Minimally Invasive Surgery and Interventional Techniques
Department of Biomechanical Engineering - Delft University of Technology
Prof.dr. Jenny Dankelman
Predicting medical device failure in LMIC hospitals
27 November 2020

Predicting medical device failure, its impact on hospital’s mission, and optimal maintenance schedules for LMIC hospitals


Hospitals in many developing countries have medical equipment that is old. Most equipment is far beyond the life-expectancy of the device, and even beyond the end-of-life and end-of-service-life of the model. With increasing age the risk of device failure increases, and the difficulty and cost of repair increases as well, especially once a device is beyond end-of-service-life (spare parts no longer produced by the manufacturer). For those hospitals it would be valuable to have a model that predicts the risk of failure for their equipment so they know for each device how likely it is that it will fail. If this is combined by the probability of timely repair because of the availability of spare parts and other factors it could be assessed if this devices is likely to fail without option for timely repair.


If there would also be a means to factor in the importance of the device for the overall mission of the hospital the impact of this unrepairable failure on the mission of the hospital could be computed. It matters for instance if this device is the only device of this kind that the hospital owns, and if this device is for instance a diagnostic device that would prevent setting diagnosis and thus treatment of patients. It would mean a huge risk to the mission of the hospital and to the income generated. This information would be very important to decide when to replace certain equipment as well as on which interval maintenance has to be performed. Such models might exist for (medical) devices in western hospitals or industry, but those devices generally will be within the life-expectancy of the device, and within the end-of-life and end-of-service-life of the model.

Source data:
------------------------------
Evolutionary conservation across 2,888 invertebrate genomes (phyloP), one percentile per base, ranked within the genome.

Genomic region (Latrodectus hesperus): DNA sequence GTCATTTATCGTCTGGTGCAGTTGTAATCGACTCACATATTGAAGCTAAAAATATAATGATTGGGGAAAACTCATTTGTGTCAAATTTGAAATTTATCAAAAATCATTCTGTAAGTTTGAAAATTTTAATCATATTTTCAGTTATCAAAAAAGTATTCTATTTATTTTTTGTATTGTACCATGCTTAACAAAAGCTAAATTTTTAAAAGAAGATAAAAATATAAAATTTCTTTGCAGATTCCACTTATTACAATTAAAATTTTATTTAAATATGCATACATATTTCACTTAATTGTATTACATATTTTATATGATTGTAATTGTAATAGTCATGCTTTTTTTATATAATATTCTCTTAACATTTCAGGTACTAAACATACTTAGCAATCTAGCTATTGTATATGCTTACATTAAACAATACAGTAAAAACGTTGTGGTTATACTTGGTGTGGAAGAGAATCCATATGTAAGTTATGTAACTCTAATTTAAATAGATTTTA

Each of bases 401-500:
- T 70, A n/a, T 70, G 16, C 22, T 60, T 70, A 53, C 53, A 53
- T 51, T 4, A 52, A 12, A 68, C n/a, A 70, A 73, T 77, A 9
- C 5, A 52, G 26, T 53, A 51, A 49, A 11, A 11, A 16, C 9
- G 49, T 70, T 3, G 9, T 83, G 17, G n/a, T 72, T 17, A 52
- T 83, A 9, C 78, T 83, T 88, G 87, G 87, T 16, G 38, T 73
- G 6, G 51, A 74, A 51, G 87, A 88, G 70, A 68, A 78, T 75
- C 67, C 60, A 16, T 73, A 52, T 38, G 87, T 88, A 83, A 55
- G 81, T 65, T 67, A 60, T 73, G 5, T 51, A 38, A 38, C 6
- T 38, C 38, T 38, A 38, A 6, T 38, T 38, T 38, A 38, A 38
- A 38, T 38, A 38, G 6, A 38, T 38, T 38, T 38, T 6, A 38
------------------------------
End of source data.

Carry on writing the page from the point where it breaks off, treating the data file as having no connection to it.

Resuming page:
The aim of this project is to define a model that can predict the probability of failure of a device and its expected impact on the income and mission of the hospital, and connect that to advise on optimal maintenance schedules. This model would also be a tool for the hospital to decide on planned replacement of equipment. It could be applied to the inventory of the hospital to flag risks in their inventory, and integrated in a computer program used to manage the inventory and maintenance.



Jenny Dankelman,

Arjan Knulst,


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